by Gerard Wilson
This is the fourth article in a series. For details on production records and how these numbers were calculated, see the first article in this series, “Plymouth U.S. Production Figures 1946-2001.”
To build these tables, I examined all of the sources of information on each make and model, and tried to determine the most accurate figure for that make and model.
These tables are not definitive or fully accurate. They are the best I could do with the information which I was able to uncover. I would welcome correspondence with anyone who is interested in this material and can correct any errors or misinformation on my part.
— Gerard Wilson, May 2013
The Chrysler Imperial had always been the most most luxurious Chrysler offering, but in 1955 Chrysler made the Imperial a separate make, with no Chrysler label, to compete with Cadillac.
Imperials were often superior to (and more expensive than) Cadillac and Lincoln, but never sold well, and the Imperial reverted to being a Chrysler model in 1971.
The first standalone Imperial was the 1955 model; the body and chassis were different from those used by Chrysler. It was built on a 3.3 meter wheelbase. There was only one trim line, but that line was lavish and completely equipped.
A Crown Imperial limousine was built for 1955-1956 on a 3.8 meter wheelbase, with hand assembly and finishing. This would be the last of that traditional body style built in the U.S.
Chrysler may have considered the 1955 model too small, so an extended 3.38 meter wheelbase chassis was built for 1956.
Imperials for 1957-1959 were “the finest expressions of the forward look,” Virgil Exner’s dramatic styling which was undermined by poor assembly quality during the introductory year. Subsequent models were improved, but sales never matched those of the flawed 1957 models. Nonetheless, this model cycle was the most successful Imperial; the 1957s recorded more than double the sales of any other year Imperial was sold until 1964.
During this period, Imperial continued (like its competitors) to be built with a body-on-frame structure, while all other Chrysler products switched to unit-body for the 1960 model year. Under Virgil Exner's direction, design was dramatic, but the cars had limited appeal against the more conservative Cadillacs and Lincolns. Concerns about quality lingered among upscale buyers, even though Imperial quality was equal or superior to Cadillcs and Lincolns.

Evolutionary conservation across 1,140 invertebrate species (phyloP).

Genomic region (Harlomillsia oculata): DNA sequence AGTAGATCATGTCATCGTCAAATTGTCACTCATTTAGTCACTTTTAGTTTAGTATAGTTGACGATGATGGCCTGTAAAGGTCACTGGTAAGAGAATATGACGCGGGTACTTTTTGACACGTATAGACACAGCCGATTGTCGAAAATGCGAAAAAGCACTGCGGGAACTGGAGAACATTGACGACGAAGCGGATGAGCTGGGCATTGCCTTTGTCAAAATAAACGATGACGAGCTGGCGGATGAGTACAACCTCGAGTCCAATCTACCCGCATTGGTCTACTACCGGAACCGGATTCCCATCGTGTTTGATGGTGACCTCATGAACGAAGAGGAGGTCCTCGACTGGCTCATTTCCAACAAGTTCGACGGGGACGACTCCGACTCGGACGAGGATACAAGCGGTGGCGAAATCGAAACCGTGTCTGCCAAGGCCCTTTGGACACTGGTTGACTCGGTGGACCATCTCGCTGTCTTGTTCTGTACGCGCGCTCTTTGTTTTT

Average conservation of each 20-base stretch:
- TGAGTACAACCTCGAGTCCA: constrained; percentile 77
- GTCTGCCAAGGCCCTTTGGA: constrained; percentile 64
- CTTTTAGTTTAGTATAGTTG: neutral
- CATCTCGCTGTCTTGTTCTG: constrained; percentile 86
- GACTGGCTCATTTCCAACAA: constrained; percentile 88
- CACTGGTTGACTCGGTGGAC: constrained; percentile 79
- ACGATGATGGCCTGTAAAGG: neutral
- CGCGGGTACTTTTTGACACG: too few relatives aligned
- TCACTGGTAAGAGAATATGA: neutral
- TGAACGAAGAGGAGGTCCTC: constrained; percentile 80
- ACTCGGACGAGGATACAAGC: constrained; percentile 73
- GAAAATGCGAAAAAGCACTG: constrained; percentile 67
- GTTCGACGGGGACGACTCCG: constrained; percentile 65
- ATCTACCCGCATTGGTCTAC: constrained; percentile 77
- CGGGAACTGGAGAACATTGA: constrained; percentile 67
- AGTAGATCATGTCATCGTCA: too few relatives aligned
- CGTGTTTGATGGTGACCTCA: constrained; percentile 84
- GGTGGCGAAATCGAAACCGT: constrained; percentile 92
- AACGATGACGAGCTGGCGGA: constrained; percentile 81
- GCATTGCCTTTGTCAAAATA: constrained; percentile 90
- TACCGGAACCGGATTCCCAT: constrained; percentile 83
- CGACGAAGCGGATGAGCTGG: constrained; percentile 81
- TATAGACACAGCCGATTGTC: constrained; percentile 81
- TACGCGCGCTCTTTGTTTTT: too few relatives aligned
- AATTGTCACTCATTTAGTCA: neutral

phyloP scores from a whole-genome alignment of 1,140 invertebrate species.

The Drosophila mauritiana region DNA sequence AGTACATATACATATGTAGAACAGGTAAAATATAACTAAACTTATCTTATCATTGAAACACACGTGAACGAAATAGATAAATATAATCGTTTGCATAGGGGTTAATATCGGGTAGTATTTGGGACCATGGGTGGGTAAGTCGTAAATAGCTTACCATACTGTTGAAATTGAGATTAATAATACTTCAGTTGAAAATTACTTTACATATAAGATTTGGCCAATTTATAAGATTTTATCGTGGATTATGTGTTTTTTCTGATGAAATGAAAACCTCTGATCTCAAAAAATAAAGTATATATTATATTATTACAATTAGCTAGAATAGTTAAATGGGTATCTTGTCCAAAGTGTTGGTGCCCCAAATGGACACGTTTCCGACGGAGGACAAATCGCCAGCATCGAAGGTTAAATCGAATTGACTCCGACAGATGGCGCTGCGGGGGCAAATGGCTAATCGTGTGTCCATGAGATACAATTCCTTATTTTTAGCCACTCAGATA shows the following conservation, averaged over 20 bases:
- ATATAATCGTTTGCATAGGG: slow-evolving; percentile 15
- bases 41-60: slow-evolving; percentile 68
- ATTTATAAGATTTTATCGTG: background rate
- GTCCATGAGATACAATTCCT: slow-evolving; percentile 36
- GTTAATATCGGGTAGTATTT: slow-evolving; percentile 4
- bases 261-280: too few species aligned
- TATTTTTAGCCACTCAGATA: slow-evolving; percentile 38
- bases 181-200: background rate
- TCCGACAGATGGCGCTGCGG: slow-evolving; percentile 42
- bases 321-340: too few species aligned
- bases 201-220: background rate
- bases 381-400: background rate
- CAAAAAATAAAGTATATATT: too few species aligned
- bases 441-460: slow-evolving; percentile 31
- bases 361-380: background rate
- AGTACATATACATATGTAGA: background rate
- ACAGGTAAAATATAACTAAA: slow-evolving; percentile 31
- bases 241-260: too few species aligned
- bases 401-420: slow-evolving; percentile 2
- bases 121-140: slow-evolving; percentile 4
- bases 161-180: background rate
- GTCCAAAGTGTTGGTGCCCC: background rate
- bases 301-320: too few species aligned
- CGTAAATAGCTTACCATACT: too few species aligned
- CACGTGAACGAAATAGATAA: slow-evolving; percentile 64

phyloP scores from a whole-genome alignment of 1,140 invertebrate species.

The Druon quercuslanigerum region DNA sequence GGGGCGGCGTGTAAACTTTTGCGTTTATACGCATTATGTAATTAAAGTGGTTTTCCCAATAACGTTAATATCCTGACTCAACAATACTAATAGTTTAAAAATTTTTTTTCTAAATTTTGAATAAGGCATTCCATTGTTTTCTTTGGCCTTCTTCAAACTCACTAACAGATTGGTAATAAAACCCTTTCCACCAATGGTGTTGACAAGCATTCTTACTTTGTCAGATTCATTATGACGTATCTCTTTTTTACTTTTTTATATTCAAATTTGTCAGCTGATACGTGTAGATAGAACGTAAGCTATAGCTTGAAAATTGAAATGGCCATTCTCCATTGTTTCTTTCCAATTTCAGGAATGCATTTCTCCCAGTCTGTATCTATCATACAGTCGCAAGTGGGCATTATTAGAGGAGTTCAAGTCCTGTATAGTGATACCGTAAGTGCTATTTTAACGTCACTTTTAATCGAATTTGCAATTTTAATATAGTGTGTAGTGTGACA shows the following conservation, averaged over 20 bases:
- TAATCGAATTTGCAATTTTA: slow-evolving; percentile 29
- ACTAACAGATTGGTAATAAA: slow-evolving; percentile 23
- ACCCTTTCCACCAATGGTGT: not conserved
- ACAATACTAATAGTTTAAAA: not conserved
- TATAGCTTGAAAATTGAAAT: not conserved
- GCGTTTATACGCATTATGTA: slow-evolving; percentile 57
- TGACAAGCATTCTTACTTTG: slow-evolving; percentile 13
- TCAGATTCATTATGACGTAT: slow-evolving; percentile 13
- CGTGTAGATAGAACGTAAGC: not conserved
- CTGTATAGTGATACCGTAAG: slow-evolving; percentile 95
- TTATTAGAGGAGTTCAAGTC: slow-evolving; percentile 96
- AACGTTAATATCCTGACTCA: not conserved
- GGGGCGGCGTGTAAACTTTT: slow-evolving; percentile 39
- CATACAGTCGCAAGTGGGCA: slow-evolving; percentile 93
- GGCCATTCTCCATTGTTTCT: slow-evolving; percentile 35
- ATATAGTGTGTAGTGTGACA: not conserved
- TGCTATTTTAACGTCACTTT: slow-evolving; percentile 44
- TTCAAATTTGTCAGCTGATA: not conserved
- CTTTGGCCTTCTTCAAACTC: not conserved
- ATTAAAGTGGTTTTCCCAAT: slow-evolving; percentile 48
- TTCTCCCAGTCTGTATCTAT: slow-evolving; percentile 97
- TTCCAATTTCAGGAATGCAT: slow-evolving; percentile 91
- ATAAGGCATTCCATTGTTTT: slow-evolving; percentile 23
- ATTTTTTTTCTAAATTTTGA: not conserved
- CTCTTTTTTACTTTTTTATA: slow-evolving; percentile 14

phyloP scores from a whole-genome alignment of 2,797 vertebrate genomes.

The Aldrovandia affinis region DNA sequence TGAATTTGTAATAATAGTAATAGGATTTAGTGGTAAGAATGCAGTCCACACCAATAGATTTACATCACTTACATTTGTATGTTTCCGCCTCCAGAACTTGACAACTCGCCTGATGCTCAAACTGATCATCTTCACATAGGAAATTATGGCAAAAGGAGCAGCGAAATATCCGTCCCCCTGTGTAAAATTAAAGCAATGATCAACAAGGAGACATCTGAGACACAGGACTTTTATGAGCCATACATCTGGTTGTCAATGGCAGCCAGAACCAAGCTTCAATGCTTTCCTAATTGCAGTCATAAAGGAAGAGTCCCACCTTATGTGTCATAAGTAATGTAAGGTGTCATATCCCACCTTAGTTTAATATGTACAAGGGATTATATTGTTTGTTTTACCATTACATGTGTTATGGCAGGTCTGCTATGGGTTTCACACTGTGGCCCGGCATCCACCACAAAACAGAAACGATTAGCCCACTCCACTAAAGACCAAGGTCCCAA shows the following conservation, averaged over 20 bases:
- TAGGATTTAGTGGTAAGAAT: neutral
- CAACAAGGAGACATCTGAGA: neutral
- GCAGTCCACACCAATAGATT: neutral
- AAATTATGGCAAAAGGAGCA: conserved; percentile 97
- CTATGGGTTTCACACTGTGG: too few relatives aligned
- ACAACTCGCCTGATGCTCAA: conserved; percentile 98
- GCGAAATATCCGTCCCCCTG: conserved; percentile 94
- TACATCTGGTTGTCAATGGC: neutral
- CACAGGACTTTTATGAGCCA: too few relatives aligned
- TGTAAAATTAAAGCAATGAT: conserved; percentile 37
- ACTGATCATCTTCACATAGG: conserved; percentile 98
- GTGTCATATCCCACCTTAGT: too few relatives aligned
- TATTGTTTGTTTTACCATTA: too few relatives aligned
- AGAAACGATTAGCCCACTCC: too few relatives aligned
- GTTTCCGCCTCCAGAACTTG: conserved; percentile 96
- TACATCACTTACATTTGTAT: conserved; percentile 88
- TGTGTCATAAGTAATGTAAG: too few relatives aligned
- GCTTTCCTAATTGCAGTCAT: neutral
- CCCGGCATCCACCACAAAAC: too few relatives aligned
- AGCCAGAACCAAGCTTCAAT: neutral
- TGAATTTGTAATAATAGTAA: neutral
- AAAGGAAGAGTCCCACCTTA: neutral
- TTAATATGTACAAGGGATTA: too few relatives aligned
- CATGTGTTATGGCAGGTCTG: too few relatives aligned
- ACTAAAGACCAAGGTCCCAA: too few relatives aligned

Lynn Townsend took over from L.L. Colbert as Chrysler President in 1961, and replaced Virgil Exner with Elwood Engle as head of design. Engle had come from Ford, and the 1964-1966 cars were elegant, reflecting his past work, especially the acclaimed 1961-1963 Lincoln Continental. Imperial volume did not improve, and although the company was doing well enough to carry Imperial, the low volume was drawing attention. (Probably because of that very same low volume, Imperial remained body-on-frame through 1966.)
The short-cycle 1967-1968 Imperials finally used unit body construction, an arrangement which (once again) allowed component sharing between Chrysler and Imperial to reduce costs. Chrysler sales at this time were strong, and the attractive Chrysler probably drew some buyers from the Imperial.
Chrysler introduced a sleek “fuselage” design theme for all of its large cars in 1969, and the Imperial received the largest, most elaborate, and most carefully assembled version.
Although Imperial was larger than the top Chryslers, they shared the same passenger compartment. The Imperial in this form remained in production through 1973, and was an elegant car, meeting new federal safety standards more artfully than most.
They were lavish, quiet luxury cars, and the torsion bar suspension gave them them a drivability advantage even with their huge mass.
However, when volume for 1970 fell to the level of 1955, it was the end of Imperial as a separate make.
Between 1971 and 1973, the car became the Chrysler Imperial. It was also built as such for the first two years of the 1974-1977 cycle, now sharing the same structure with the New Yorker. The name was then dropped (the basic package remained as New Yorker Brougham), although it would reappear on the 1981-1983 Canadian built J body Imperial and 1990-1993 Chrysler C body New Yorker and Imperial.
Chrysler took the second generation J body coupe platform (Dodge Mirada/Chrysler Cordoba) and developed it into a full luxury coupe, to compete with the Cadillac Eldorado and Lincoln Continental coupes. It was a beautiful design, except perhaps for an awkward rear deck profile. Every effort was made to ensure assembly quality and to separate the car from its J - body origins.
The Imperial had an exclusive fuel-injected version of the 5.2 liter V8, but this unit proved to be unreliable, generating warranty work and keeping buyers away. Model year production is compiled from monthly totals and changeover dates.
Editorial note. Wheelbases are in meters because the author is Canadian. A meter is around 39.4 inches.
Also by Gerard Wilson: Chrysler 1945-48 • Chrysler 1949-52 • Chrysler 1953-54 • Chrysler 1955-56
and Production numbers and histories, 1946-onwards
The Detroit Axle PlantBuilt in 1917 by Dodge Brothers, decommissioned in 2010
Valiant Through AdvertisingTouting the new 1960 compact cars
All Mopar Car and Truck News
Killing the buzzes
Dodge pickup trucks, 1961-71